4 Reasons Why Malaysia Has The Longest Bull Market In The World
The running of the world’s longest bull market is happening in familiar place.
Despite a rough ride, the Kuala Lumpur Composite Index (KLCI) has gone longer than any other stock markets without a 20% correction (which would represent a bear market, and the end of its bull market).
This distinction hasn’t come without its ups and downs.
In the last seven years, Malaysian shares have more than doubled in value. But this includes last year’s low point – a drop of 19%.
So far this year, things are positive, with share values up by about 1%.
Coming in second place is the U.S. S&P 500. Its bull market began in March 2009, four months later than Malaysia’s.
It has also been volatile – down by 10% earlier this year, but up 1% overall in 2016.
There are four reasons why Malaysia’s market has had such a long bull market run.
1. It’s a defensive market
First, as we’ve written before, it’s a defensive market.
This means that many companies on the exchange, such as those in the fields of health care, telecommunication, utilities, and consumer staples (like food), are not particularly vulnerable to the ups and downs of the economic cycle.
We see the doctor, use our phones, turn on the TV, and shop at the grocery store no matter what is happening to the economy. This makes the market a lot less volatile than many others.
2. Valuation has remained fairly low
Second, in global terms, the valuation of the KLCI has remained fairly low.
The price-to-book ratio (P/B) is often used to measure how cheap or expensive a market is. It divides the share price by the net assets of a company (what they own minus their debts).
To determine the P/B of an entire stock market, the average P/B of each stock is used. The lower the number, the cheaper the market.
This P/B measure is still relative. Globally, Malaysian shares are 15% cheaper than the world average. The MSCI World Index is at 2.1, while the KLCI P/B is currently at 1.8.
Regionally, however, the KLCI is still expensive. The MSCI Asia ex Japan index has a P/B of 1.4.
3. More foreign investments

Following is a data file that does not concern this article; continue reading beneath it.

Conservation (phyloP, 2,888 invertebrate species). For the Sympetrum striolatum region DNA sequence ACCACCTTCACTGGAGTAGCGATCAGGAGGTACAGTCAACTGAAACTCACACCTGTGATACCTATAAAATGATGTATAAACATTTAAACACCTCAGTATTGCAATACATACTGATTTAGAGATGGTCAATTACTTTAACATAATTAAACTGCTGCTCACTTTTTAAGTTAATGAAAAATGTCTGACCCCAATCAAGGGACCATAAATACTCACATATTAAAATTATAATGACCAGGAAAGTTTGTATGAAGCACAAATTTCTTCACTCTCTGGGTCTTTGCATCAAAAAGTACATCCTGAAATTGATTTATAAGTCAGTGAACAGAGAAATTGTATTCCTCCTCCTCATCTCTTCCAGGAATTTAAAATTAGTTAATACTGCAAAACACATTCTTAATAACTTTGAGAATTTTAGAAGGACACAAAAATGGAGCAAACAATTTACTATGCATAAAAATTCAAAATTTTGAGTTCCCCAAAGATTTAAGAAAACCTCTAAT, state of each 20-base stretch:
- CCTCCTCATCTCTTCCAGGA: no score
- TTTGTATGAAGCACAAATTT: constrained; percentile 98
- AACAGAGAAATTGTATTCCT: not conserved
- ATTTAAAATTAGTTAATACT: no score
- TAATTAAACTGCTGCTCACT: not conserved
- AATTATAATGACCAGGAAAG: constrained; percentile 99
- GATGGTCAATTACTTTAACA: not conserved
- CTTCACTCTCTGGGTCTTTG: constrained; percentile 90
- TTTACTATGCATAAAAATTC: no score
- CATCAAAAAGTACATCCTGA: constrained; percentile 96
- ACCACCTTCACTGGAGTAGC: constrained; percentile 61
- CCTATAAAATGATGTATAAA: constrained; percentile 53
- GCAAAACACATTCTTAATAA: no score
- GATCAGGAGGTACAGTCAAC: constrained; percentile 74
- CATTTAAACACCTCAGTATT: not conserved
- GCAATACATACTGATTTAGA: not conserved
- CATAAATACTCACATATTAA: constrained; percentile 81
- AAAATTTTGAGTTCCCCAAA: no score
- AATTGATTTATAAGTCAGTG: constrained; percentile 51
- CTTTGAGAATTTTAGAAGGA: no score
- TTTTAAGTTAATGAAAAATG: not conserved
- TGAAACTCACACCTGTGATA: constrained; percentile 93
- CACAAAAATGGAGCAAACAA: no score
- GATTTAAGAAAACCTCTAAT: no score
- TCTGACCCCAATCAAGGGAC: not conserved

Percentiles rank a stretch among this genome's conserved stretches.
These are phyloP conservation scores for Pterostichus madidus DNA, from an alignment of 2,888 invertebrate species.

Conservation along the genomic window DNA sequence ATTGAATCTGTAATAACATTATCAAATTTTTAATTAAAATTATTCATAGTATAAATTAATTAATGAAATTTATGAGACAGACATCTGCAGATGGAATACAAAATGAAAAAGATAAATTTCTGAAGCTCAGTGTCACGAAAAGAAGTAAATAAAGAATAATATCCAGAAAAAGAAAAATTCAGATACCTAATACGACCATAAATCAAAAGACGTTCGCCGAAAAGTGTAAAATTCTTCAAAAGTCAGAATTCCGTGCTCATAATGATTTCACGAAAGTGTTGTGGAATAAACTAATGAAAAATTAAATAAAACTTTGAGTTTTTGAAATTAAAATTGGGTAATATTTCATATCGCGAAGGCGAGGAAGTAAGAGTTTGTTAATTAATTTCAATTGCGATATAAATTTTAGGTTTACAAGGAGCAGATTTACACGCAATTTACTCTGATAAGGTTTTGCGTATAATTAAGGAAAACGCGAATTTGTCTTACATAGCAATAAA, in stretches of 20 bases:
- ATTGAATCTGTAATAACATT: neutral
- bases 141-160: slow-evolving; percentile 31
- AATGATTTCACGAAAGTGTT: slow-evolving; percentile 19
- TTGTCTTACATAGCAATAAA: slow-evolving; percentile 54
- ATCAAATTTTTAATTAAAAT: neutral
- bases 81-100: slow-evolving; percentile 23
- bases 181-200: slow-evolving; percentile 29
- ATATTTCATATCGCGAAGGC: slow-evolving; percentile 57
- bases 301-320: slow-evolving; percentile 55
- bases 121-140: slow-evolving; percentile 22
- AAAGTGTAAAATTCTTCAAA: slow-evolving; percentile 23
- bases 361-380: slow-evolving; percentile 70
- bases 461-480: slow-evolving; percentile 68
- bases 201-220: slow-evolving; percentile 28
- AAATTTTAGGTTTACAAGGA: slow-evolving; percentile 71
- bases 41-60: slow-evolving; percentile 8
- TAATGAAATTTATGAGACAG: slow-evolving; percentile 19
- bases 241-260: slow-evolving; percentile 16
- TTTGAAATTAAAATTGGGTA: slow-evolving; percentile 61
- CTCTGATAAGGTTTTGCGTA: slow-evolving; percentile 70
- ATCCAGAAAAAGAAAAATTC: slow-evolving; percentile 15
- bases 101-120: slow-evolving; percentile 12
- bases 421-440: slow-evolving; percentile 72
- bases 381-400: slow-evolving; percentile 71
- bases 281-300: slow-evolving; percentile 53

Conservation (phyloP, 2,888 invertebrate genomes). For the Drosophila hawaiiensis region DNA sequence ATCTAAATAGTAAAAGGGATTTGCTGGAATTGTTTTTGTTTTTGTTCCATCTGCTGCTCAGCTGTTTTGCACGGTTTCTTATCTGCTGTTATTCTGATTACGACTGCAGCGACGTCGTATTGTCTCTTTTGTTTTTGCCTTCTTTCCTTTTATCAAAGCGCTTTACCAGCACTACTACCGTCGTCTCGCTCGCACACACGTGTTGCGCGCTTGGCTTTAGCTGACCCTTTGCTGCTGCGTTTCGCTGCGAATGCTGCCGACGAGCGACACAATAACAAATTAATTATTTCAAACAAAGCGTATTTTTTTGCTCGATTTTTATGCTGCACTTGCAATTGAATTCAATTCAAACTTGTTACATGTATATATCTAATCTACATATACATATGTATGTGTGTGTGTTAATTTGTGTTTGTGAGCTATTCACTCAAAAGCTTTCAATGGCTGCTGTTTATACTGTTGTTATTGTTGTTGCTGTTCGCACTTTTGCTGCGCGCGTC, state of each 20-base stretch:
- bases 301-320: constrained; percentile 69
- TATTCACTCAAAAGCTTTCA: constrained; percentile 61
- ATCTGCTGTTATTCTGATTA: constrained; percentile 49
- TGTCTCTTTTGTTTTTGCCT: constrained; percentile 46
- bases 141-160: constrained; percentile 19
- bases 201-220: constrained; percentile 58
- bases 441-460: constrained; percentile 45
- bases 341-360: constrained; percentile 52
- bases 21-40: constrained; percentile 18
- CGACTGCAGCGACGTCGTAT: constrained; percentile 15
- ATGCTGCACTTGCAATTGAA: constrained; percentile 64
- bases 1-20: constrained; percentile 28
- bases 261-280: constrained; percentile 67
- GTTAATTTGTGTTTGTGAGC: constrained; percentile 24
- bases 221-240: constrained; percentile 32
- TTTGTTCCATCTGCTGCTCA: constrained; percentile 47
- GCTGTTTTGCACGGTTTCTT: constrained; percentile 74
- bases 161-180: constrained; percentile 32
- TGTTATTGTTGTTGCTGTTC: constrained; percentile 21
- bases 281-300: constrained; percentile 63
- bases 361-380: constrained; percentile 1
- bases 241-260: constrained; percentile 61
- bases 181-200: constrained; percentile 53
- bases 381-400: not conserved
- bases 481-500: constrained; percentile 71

Thirdly, foreign investors have been putting more money into the Malaysian market than any other Southeast Asian market, including South Korea. Over US$1.1 billion has been invested in the KLCI so far this year.
This is a complete reversal of what happened in 2015. At that time, money was flying out of the country at the fastest rate since 2008’s global financial crisis.
According to one analyst, an estimated US$5 billion of foreign funds were taken out of Malaysian stocks last year.
The overall strength of the Malaysian market has surprised many. It has been able to maintain its position despite the investigation into Prime Minister Datuk Seri Najib Tun Razak’s personal finances, as well as into the investment company he chairs, 1Malaysia Development Bhd.
4. Strengthening of domestic investment
Finally, in addition to the market’s defensive nature, its relatively low valuation, and the support of foreign investment, the market has been strengthened by domestic buying.
An important player is the Employees Provident Fund (EPF), Malaysia’s state pension fund, as it is a major shareholder in many public companies, and manages over US$170 billion in assets.
Since 2008, its assets have been growing at a compounded yearly rate of almost 10%. In turn, it has been able to invest a lot of its earnings into the stock market.
It’s predicted that the EPF will continue buying and supporting the market.
According to data complied by the Malaysian stock exchange, Malaysian institutions were responsible for just under 50%of the total market value of traded shares so far this year. By comparison, foreign funds made up less than 30%.
Investors who are confident in the continued growth of the KLCI can invest through the iShares MSCI Malaysia ETF (New York; ticker: EWM), or the XIE Shares Malaysia ETF that trades on the Hong Kong exchange (code: 3029).
The XIE ETF is a synthetic ETF, which means it owns an investment product called swaps (these mimic the performance of the KLCI).
Malaysia’s bull market could continue its strong run for years to come but no market can go up forever. Sooner or later, markets (and everything else) will revert to the mean.